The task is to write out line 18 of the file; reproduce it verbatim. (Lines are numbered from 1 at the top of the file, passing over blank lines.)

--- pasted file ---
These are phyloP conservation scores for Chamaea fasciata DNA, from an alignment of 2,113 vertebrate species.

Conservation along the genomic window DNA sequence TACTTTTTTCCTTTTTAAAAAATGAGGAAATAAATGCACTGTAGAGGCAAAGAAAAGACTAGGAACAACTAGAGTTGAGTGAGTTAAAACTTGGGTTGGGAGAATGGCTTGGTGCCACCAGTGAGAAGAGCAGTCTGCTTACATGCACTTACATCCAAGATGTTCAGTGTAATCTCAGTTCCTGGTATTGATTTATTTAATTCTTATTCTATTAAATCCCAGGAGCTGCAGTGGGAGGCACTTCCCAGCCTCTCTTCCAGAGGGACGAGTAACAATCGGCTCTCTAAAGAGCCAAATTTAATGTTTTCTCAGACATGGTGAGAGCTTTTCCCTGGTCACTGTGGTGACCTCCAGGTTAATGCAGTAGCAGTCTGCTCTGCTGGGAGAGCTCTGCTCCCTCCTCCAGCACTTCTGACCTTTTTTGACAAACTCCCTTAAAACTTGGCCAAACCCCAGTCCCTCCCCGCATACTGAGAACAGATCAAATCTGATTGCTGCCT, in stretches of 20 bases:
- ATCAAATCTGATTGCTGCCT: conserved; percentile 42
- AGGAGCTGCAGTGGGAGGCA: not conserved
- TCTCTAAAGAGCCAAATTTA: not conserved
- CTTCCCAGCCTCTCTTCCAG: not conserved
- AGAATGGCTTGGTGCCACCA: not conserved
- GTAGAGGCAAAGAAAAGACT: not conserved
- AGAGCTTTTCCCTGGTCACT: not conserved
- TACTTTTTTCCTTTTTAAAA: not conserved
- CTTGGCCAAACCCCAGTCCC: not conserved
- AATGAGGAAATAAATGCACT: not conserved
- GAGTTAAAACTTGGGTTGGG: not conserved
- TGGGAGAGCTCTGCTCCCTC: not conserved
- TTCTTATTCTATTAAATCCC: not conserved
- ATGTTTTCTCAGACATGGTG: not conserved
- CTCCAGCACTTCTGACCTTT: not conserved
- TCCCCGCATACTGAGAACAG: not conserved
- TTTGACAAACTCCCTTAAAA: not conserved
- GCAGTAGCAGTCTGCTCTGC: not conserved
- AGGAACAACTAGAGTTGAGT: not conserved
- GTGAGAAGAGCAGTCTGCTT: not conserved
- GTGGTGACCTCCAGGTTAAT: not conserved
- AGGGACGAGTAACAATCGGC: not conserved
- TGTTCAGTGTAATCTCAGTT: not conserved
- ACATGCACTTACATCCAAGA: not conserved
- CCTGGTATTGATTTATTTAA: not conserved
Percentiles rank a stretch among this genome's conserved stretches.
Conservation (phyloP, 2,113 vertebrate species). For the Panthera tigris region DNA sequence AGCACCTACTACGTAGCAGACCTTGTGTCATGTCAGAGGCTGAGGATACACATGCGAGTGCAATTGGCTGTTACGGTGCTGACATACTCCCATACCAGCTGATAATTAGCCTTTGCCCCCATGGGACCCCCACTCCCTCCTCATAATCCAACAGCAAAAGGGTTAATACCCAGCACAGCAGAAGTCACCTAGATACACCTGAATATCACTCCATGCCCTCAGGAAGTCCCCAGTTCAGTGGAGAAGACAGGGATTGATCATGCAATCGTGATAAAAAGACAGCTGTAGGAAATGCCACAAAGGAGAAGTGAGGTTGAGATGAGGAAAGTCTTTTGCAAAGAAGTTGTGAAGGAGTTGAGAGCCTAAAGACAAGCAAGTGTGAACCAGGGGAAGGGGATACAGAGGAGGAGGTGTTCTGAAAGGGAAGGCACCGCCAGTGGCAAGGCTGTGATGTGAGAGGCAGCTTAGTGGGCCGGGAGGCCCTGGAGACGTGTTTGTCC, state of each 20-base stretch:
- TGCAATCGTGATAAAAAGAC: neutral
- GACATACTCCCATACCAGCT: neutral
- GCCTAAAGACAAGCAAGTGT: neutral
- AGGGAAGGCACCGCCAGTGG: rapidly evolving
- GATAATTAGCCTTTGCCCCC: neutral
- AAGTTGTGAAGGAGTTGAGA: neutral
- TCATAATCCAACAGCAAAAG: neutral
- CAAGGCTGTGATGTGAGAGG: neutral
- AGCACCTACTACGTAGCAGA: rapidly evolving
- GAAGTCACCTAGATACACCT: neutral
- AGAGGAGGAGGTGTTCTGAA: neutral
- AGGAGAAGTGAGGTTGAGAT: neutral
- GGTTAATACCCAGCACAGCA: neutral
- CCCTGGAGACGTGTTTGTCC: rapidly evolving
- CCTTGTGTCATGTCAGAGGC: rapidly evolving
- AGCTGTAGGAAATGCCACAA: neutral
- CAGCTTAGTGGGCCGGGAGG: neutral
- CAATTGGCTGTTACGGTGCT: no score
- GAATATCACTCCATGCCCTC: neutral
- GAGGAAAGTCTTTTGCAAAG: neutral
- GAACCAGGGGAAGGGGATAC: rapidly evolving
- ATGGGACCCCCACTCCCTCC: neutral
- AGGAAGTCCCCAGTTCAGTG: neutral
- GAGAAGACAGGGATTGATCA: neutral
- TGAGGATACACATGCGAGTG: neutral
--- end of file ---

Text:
- TCCCCGCATACTGAGAACAG: not conserved